Sherry Riter is also known as The Redhead Riter. Sherry is witty, intelligent and addictive as she writes about cooking, family, marriage, failures, blogging tips, art, humor, inspiration, travel, PTSD and aging. Her goal is to inspire, motivate, educate and to make her audience laugh. Sherry embraces being a redhead and helps others to see the redhead point of view…"In some eras redheads were worshipped while others thought us witches. Personally, I like the former and think every day is 'Love a redhead day!'" She can also be found on Facebook, Google+, Pinterest, StumbleUpon, Linkedin, tweeting as @TheRedheadRiter and you can subscribe to her free blog feed.

{ 16 comments… read them below or add one }

1 Kenny Sellards March 5, 2015 at 10:25 am

I’m lucky enough to have a couple people I can say ANYTHING too without fear of judgement or rejection. Loved the post, though I’m not quite as open as you with my feelings you are so very correct about the necessity to be able to share your feelings. If try to bottle em all up, they will consume you. Thank you so much for sharing! 🙂 <3


2 Sherry Riter March 5, 2015 at 10:44 am

“If try to bottle em all up, they will consume you.” That’s sooooooo true!

I’m so glad you have people that you can talk to frankly. It makes all the difference in the world!

Thank you for reading and commenting! 🙂


3 Joan March 5, 2015 at 12:08 pm

I think you covered the gamut of feelings from A to Z. In fact, I know that you covered the gamut of feelings from A to Z! How were you able to figure out all those emotions and then alphabetize them too? As I was reading the list of emotions I said to myself, “Only Sherry would come up with this list!” 🙂 But what I loved most about this post was the pictures of you expressing different feelings. My favorite one of you was when you were expressing anger. Really? Is that how you look when you are angry? If so, we should all run for the hills! 🙂


4 Sherry Riter March 5, 2015 at 12:41 pm

LOLOLOLOL I bet I have looked like that angry picture before with the glowing red eyes and all! LOLOLOLOL 😛


5 Sandy Rawlinson March 5, 2015 at 12:27 pm

Sherry, I just have to respond to this blog because of the sheer importance of it. It’s been a while since I’ve posted to your blog but I have never stopped reading! It’s been 12 yrs since my daughter was almost killed at age 16. I’ve suffered from PTSD and the “feelings” that go with it ever since. With the help of 4 yrs of therapy I learned tools how to control my extreme feelings of fear, frustration, anger, bitterness and hopelessness. Like you, I love deeply and I “feel” deeply. Since that horrific time of my life I’ve gone through a divorce from a verbally abusive man I was married to for 27 years, and one year ago this month I lost my best friend to lung cancer, my beautiful mother. It was during my mother’s hospice stay I learned my daughter who had survived the unimaginable and went on to finish college, married, had my first grandson and a great job….was a full fledged drug addict. Someone called The Department of Family Services (Child Protective Services) and my grandson was taken away from her. While I was working hard to help my son in law with my grandson, my husband who has Heart Disease and Diabetes had a mild heart attack. In the hospital his kidneys started to fail. That was one of the darkest moments of my life. I was brought to my knees. I prayed, I cried, etc. What I was keenly aware of was feeling “completely alone”. Thankfully my husband recovered. My daughter finished a 30 day rehab program and we began to see her personality return. She got her son back and moved back home with her husband. It sounds like things were working out, right?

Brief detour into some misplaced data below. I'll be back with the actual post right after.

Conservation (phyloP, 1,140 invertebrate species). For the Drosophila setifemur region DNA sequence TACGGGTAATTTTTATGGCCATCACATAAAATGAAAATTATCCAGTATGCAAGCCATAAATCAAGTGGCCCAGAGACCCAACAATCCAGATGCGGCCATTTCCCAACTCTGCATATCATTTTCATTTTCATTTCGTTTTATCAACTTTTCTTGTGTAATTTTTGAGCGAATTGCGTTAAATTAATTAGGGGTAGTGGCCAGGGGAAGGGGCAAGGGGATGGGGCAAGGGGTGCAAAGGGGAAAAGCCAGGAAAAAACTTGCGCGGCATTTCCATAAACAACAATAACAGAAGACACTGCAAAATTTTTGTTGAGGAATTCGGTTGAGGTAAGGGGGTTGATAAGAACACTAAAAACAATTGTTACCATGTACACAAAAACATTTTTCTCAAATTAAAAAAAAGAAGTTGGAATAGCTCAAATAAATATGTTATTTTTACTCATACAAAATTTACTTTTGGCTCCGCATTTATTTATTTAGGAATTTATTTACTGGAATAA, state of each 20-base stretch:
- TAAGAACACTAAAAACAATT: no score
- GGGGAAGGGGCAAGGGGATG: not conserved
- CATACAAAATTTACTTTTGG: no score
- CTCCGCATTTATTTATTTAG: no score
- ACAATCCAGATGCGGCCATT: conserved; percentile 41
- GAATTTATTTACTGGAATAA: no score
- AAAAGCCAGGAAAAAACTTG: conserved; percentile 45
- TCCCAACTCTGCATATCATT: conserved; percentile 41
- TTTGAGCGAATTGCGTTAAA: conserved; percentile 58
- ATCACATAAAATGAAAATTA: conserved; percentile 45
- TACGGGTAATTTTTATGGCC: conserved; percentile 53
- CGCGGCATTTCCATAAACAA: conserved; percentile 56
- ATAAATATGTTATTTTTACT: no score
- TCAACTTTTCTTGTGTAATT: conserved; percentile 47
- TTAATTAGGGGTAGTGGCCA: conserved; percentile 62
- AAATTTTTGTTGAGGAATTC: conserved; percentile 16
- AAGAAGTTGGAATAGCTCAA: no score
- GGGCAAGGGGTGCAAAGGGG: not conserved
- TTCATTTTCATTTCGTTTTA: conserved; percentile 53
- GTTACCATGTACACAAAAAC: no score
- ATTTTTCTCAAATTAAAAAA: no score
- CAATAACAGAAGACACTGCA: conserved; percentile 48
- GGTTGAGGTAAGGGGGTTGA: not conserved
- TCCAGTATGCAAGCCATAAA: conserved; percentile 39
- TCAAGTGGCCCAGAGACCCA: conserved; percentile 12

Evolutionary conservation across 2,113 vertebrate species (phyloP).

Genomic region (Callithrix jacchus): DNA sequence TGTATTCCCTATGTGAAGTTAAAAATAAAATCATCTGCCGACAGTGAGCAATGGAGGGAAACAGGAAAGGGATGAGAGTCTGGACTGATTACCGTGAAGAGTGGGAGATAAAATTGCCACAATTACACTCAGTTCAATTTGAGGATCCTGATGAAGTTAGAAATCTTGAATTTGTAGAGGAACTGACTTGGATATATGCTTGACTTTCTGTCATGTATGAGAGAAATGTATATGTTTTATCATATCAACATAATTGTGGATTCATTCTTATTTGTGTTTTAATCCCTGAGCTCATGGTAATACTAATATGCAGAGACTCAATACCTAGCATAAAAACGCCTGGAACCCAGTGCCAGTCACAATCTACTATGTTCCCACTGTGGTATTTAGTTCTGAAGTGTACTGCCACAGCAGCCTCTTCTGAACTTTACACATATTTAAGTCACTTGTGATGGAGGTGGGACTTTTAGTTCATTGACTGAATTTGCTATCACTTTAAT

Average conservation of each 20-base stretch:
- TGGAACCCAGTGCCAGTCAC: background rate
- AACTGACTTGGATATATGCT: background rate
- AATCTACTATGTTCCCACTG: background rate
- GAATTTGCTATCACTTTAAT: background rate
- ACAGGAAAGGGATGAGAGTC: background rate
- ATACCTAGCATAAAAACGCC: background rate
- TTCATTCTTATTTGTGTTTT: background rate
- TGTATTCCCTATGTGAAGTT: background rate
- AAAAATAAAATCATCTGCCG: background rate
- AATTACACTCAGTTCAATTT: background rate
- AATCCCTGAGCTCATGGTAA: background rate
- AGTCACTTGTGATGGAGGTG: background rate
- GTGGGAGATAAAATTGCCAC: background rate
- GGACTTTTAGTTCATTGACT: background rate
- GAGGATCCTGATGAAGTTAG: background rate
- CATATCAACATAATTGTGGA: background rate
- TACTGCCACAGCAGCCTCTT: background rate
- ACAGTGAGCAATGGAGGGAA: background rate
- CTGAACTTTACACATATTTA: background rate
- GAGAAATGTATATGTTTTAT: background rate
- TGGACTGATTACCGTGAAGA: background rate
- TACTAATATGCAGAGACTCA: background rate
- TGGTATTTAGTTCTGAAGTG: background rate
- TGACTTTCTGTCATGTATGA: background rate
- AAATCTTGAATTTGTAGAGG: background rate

I could not shake the “feelings” of impending doom. Daily I had the old familiar “feelings” that stem from PTSD; panic, fear, anxiety, insomnia and extreme moodiness. It was only six weeks before my daughter relapsed. She not only relapsed she went from abusing prescription meds to Methamphetamine.

I recently looked into my daughter’s eyes and she’s not there anymore. The drugs have completely taken over. She has lost my grandson again and my son in law has filed for a divorce. The irony is my son in law heads a program for addicts at our county jail. He holds them accountable as well as reentering society. He tries to spare my “feelings” without sharing the gory details. My daughter is very sick. She has chosen drugs over and above everything else in her life, including her beautiful 4 yr old son. I am waiting for the phone call that she has either been arrested (best scenario) or that she’s OD’d. My son in law has gently told me that my daughter will not last much longer. I am also mourning the loss of my son in law.

Sherry, you made a very true statement in your blog: “Feelings greatly influence your physical state. That’s why it is very important to learn to control your negative feelings. All the unpleasant emotions can actually make you very sick or die if you do not cope with them adequately.

The only chance of survival my daughter has is to go far away for intensive, in house rehab and therapy no less than 90 days, preferably one year. My ex husband will not help me financially. It seems only the wealthy can afford rehab. The average cost is $2,000/mth.